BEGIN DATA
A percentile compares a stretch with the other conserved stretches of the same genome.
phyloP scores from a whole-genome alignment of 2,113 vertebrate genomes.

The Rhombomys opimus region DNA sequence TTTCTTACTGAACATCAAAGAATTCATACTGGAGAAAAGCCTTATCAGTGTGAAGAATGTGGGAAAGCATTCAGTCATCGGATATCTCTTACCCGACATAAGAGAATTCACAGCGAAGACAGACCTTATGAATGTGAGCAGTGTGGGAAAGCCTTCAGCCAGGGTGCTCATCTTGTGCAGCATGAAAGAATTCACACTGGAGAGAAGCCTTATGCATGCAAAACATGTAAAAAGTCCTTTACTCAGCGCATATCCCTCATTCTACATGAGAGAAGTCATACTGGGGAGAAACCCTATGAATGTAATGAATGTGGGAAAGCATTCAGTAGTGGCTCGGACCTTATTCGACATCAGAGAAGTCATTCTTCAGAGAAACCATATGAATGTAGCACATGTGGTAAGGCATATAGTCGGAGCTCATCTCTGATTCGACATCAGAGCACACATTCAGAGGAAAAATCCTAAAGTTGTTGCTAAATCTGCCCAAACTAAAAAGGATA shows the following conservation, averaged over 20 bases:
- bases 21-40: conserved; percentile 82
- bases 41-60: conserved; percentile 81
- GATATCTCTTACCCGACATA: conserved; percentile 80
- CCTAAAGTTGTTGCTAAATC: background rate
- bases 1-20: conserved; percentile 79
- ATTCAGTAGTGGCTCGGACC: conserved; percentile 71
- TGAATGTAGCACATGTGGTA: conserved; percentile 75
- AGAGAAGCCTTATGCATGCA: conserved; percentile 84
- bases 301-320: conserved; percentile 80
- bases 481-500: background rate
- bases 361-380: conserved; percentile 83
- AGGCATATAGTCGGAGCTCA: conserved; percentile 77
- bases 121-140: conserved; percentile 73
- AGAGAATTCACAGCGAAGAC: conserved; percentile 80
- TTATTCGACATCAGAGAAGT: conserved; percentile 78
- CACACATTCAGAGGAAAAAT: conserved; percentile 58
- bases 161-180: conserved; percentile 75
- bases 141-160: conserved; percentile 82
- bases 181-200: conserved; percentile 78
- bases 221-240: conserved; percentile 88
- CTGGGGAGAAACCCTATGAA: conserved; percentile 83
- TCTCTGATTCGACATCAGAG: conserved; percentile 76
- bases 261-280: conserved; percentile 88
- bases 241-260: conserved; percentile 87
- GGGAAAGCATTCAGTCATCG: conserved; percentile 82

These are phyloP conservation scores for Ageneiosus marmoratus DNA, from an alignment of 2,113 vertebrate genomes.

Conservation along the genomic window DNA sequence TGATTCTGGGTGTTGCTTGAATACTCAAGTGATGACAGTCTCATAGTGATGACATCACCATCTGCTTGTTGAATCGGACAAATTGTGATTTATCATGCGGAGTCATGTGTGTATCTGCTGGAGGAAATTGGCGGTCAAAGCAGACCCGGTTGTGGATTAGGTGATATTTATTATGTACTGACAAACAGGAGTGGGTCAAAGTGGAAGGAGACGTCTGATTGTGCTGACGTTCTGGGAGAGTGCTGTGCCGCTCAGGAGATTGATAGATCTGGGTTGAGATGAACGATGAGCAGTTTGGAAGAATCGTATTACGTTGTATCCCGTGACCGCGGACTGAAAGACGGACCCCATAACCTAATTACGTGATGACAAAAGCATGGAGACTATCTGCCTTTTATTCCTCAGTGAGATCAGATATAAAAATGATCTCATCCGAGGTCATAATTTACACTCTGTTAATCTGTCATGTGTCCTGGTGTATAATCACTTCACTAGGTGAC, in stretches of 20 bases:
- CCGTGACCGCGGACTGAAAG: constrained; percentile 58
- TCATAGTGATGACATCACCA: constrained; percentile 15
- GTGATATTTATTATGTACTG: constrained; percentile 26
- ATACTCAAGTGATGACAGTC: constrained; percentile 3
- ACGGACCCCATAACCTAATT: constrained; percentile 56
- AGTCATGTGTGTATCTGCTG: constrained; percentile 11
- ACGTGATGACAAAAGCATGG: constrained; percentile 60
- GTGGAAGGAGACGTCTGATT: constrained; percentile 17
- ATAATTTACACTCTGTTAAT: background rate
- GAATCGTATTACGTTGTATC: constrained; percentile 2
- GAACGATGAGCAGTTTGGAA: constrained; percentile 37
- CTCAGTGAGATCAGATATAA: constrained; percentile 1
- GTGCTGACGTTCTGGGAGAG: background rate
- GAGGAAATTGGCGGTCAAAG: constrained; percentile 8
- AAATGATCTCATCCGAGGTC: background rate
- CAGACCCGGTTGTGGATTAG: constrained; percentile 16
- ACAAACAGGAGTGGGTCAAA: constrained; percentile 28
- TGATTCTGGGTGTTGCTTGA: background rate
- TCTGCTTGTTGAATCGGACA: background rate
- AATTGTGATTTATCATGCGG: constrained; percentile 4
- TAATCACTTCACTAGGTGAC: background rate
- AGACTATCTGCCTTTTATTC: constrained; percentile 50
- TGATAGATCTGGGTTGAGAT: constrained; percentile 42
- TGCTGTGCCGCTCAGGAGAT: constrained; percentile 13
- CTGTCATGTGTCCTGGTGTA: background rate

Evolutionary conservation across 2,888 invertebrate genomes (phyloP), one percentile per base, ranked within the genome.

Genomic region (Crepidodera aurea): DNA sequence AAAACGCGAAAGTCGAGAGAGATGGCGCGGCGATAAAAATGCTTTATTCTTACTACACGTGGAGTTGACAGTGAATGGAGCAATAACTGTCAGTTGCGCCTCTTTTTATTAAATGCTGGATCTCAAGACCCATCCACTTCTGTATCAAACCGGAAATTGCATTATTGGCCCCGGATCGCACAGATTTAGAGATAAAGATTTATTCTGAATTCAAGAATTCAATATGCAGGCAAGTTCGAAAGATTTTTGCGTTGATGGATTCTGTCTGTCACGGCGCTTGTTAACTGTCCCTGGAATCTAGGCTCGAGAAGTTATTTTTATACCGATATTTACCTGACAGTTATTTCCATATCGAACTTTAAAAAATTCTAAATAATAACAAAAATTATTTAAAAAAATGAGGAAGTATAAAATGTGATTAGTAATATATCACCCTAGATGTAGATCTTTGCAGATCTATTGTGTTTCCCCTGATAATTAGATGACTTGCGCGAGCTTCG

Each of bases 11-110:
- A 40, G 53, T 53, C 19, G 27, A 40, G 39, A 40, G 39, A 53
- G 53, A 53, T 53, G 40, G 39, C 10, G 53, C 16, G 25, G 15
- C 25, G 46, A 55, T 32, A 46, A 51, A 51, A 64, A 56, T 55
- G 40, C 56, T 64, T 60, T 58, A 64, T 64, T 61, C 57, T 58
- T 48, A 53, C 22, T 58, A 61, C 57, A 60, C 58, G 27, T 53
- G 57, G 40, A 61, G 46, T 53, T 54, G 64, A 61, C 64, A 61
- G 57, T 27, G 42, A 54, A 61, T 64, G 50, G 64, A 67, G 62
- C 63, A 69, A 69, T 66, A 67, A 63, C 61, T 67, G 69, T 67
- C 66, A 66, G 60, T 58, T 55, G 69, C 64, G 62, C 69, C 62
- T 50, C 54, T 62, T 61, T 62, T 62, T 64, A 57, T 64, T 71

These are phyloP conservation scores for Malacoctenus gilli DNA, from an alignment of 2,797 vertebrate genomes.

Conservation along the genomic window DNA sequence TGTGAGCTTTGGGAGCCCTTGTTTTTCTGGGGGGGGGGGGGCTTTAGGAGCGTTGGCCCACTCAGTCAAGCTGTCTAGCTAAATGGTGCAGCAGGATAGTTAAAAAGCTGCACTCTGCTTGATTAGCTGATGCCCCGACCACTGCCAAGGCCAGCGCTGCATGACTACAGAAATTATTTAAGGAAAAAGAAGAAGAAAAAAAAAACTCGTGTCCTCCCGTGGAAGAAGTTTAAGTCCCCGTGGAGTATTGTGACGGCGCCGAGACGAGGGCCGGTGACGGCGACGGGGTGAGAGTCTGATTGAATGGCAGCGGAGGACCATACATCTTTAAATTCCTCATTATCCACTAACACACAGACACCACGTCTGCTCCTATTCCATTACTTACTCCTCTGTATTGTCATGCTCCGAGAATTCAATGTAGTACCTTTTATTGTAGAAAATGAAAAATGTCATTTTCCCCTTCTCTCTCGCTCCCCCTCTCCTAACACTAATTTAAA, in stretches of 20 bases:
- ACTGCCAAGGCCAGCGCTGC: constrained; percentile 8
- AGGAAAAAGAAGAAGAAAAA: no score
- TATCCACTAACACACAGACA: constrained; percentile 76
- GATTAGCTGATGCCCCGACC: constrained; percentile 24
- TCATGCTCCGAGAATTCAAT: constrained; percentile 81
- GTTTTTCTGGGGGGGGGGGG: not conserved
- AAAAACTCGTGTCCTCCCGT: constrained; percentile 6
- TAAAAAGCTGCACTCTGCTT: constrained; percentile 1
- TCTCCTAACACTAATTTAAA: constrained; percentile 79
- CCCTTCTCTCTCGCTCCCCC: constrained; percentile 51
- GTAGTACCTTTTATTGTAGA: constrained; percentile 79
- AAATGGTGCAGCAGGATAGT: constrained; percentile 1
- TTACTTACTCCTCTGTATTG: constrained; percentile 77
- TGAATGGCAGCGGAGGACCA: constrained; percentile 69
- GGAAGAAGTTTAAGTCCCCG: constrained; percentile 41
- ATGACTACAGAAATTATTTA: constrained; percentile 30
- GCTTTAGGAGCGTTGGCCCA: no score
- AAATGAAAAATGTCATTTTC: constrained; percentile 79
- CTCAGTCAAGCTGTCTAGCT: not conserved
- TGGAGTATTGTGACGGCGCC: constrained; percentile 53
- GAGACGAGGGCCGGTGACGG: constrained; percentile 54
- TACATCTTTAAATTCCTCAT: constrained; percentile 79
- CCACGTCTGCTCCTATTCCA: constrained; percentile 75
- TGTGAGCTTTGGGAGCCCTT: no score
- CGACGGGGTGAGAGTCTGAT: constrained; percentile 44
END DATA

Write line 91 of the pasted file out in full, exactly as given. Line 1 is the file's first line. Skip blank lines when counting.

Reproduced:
- GAGACGAGGGCCGGTGACGG: constrained; percentile 54